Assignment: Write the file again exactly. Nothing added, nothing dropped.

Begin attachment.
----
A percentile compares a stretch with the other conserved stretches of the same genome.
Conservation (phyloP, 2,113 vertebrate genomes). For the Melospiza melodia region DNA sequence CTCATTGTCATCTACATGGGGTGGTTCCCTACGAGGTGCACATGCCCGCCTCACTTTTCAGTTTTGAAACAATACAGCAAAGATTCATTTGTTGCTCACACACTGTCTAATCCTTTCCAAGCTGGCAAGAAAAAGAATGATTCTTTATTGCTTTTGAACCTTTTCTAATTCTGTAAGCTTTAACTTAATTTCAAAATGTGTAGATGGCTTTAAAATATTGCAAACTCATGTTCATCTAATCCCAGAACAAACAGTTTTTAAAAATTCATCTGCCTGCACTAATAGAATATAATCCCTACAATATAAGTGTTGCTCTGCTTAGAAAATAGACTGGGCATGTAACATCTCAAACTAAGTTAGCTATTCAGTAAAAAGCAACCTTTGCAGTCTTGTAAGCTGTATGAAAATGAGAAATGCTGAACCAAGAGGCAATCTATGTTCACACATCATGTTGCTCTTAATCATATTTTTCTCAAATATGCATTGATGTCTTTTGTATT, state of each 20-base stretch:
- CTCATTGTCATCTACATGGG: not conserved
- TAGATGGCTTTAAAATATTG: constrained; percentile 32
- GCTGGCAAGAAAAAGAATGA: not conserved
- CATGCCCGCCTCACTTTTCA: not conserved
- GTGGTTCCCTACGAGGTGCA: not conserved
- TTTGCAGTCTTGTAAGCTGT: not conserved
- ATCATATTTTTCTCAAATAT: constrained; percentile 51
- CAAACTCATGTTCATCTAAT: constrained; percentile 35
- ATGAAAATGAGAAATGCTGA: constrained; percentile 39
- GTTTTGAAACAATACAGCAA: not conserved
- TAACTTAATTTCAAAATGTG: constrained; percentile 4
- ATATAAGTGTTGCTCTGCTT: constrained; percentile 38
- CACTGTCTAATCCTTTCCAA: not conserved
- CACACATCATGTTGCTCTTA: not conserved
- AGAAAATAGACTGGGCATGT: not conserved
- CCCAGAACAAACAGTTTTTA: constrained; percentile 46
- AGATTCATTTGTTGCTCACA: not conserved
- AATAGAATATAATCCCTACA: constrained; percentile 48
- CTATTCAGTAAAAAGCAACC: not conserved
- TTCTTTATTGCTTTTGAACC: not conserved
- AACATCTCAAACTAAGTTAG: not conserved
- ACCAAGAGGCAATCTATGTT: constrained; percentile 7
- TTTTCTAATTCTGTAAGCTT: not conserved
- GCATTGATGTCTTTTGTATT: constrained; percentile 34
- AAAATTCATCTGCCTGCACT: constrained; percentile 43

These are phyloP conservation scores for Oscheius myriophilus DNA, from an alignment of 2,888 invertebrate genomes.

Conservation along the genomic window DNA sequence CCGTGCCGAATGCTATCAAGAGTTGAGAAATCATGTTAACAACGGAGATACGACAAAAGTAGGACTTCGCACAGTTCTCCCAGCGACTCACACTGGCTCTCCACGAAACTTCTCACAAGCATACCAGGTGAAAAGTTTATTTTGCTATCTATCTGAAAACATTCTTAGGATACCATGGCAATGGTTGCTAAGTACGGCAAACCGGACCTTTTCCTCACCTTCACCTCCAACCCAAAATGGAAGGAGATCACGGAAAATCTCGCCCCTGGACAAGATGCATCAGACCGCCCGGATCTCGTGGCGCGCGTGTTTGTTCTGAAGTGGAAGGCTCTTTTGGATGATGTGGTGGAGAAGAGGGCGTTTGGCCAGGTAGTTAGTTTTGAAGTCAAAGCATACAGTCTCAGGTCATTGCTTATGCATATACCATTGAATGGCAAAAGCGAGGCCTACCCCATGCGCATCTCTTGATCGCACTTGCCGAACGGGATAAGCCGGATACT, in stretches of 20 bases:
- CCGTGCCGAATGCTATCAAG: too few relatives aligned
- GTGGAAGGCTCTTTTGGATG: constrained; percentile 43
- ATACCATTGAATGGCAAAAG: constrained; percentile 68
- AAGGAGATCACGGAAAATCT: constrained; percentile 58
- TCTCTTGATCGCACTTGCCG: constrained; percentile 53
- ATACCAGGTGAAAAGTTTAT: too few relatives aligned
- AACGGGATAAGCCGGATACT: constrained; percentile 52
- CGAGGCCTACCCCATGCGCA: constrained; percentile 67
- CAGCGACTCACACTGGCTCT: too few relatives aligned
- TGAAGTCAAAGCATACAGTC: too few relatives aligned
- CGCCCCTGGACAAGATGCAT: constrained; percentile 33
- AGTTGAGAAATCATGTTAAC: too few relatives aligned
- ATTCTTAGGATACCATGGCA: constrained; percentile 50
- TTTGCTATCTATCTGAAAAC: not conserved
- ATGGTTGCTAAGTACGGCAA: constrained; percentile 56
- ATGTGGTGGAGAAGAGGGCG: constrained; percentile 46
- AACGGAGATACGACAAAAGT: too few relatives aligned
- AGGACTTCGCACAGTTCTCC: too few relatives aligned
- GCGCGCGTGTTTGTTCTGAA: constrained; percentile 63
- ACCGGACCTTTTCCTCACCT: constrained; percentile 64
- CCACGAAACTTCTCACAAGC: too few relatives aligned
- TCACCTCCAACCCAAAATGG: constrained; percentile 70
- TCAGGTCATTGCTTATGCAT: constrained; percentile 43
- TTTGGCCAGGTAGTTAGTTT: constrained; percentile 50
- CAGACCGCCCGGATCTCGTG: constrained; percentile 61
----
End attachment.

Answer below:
A percentile compares a stretch with the other conserved stretches of the same genome.
Conservation (phyloP, 2,113 vertebrate genomes). For the Melospiza melodia region DNA sequence CTCATTGTCATCTACATGGGGTGGTTCCCTACGAGGTGCACATGCCCGCCTCACTTTTCAGTTTTGAAACAATACAGCAAAGATTCATTTGTTGCTCACACACTGTCTAATCCTTTCCAAGCTGGCAAGAAAAAGAATGATTCTTTATTGCTTTTGAACCTTTTCTAATTCTGTAAGCTTTAACTTAATTTCAAAATGTGTAGATGGCTTTAAAATATTGCAAACTCATGTTCATCTAATCCCAGAACAAACAGTTTTTAAAAATTCATCTGCCTGCACTAATAGAATATAATCCCTACAATATAAGTGTTGCTCTGCTTAGAAAATAGACTGGGCATGTAACATCTCAAACTAAGTTAGCTATTCAGTAAAAAGCAACCTTTGCAGTCTTGTAAGCTGTATGAAAATGAGAAATGCTGAACCAAGAGGCAATCTATGTTCACACATCATGTTGCTCTTAATCATATTTTTCTCAAATATGCATTGATGTCTTTTGTATT, state of each 20-base stretch:
- CTCATTGTCATCTACATGGG: not conserved
- TAGATGGCTTTAAAATATTG: constrained; percentile 32
- GCTGGCAAGAAAAAGAATGA: not conserved
- CATGCCCGCCTCACTTTTCA: not conserved
- GTGGTTCCCTACGAGGTGCA: not conserved
- TTTGCAGTCTTGTAAGCTGT: not conserved
- ATCATATTTTTCTCAAATAT: constrained; percentile 51
- CAAACTCATGTTCATCTAAT: constrained; percentile 35
- ATGAAAATGAGAAATGCTGA: constrained; percentile 39
- GTTTTGAAACAATACAGCAA: not conserved
- TAACTTAATTTCAAAATGTG: constrained; percentile 4
- ATATAAGTGTTGCTCTGCTT: constrained; percentile 38
- CACTGTCTAATCCTTTCCAA: not conserved
- CACACATCATGTTGCTCTTA: not conserved
- AGAAAATAGACTGGGCATGT: not conserved
- CCCAGAACAAACAGTTTTTA: constrained; percentile 46
- AGATTCATTTGTTGCTCACA: not conserved
- AATAGAATATAATCCCTACA: constrained; percentile 48
- CTATTCAGTAAAAAGCAACC: not conserved
- TTCTTTATTGCTTTTGAACC: not conserved
- AACATCTCAAACTAAGTTAG: not conserved
- ACCAAGAGGCAATCTATGTT: constrained; percentile 7
- TTTTCTAATTCTGTAAGCTT: not conserved
- GCATTGATGTCTTTTGTATT: constrained; percentile 34
- AAAATTCATCTGCCTGCACT: constrained; percentile 43

These are phyloP conservation scores for Oscheius myriophilus DNA, from an alignment of 2,888 invertebrate genomes.

Conservation along the genomic window DNA sequence CCGTGCCGAATGCTATCAAGAGTTGAGAAATCATGTTAACAACGGAGATACGACAAAAGTAGGACTTCGCACAGTTCTCCCAGCGACTCACACTGGCTCTCCACGAAACTTCTCACAAGCATACCAGGTGAAAAGTTTATTTTGCTATCTATCTGAAAACATTCTTAGGATACCATGGCAATGGTTGCTAAGTACGGCAAACCGGACCTTTTCCTCACCTTCACCTCCAACCCAAAATGGAAGGAGATCACGGAAAATCTCGCCCCTGGACAAGATGCATCAGACCGCCCGGATCTCGTGGCGCGCGTGTTTGTTCTGAAGTGGAAGGCTCTTTTGGATGATGTGGTGGAGAAGAGGGCGTTTGGCCAGGTAGTTAGTTTTGAAGTCAAAGCATACAGTCTCAGGTCATTGCTTATGCATATACCATTGAATGGCAAAAGCGAGGCCTACCCCATGCGCATCTCTTGATCGCACTTGCCGAACGGGATAAGCCGGATACT, in stretches of 20 bases:
- CCGTGCCGAATGCTATCAAG: too few relatives aligned
- GTGGAAGGCTCTTTTGGATG: constrained; percentile 43
- ATACCATTGAATGGCAAAAG: constrained; percentile 68
- AAGGAGATCACGGAAAATCT: constrained; percentile 58
- TCTCTTGATCGCACTTGCCG: constrained; percentile 53
- ATACCAGGTGAAAAGTTTAT: too few relatives aligned
- AACGGGATAAGCCGGATACT: constrained; percentile 52
- CGAGGCCTACCCCATGCGCA: constrained; percentile 67
- CAGCGACTCACACTGGCTCT: too few relatives aligned
- TGAAGTCAAAGCATACAGTC: too few relatives aligned
- CGCCCCTGGACAAGATGCAT: constrained; percentile 33
- AGTTGAGAAATCATGTTAAC: too few relatives aligned
- ATTCTTAGGATACCATGGCA: constrained; percentile 50
- TTTGCTATCTATCTGAAAAC: not conserved
- ATGGTTGCTAAGTACGGCAA: constrained; percentile 56
- ATGTGGTGGAGAAGAGGGCG: constrained; percentile 46
- AACGGAGATACGACAAAAGT: too few relatives aligned
- AGGACTTCGCACAGTTCTCC: too few relatives aligned
- GCGCGCGTGTTTGTTCTGAA: constrained; percentile 63
- ACCGGACCTTTTCCTCACCT: constrained; percentile 64
- CCACGAAACTTCTCACAAGC: too few relatives aligned
- TCACCTCCAACCCAAAATGG: constrained; percentile 70
- TCAGGTCATTGCTTATGCAT: constrained; percentile 43
- TTTGGCCAGGTAGTTAGTTT: constrained; percentile 50
- CAGACCGCCCGGATCTCGTG: constrained; percentile 61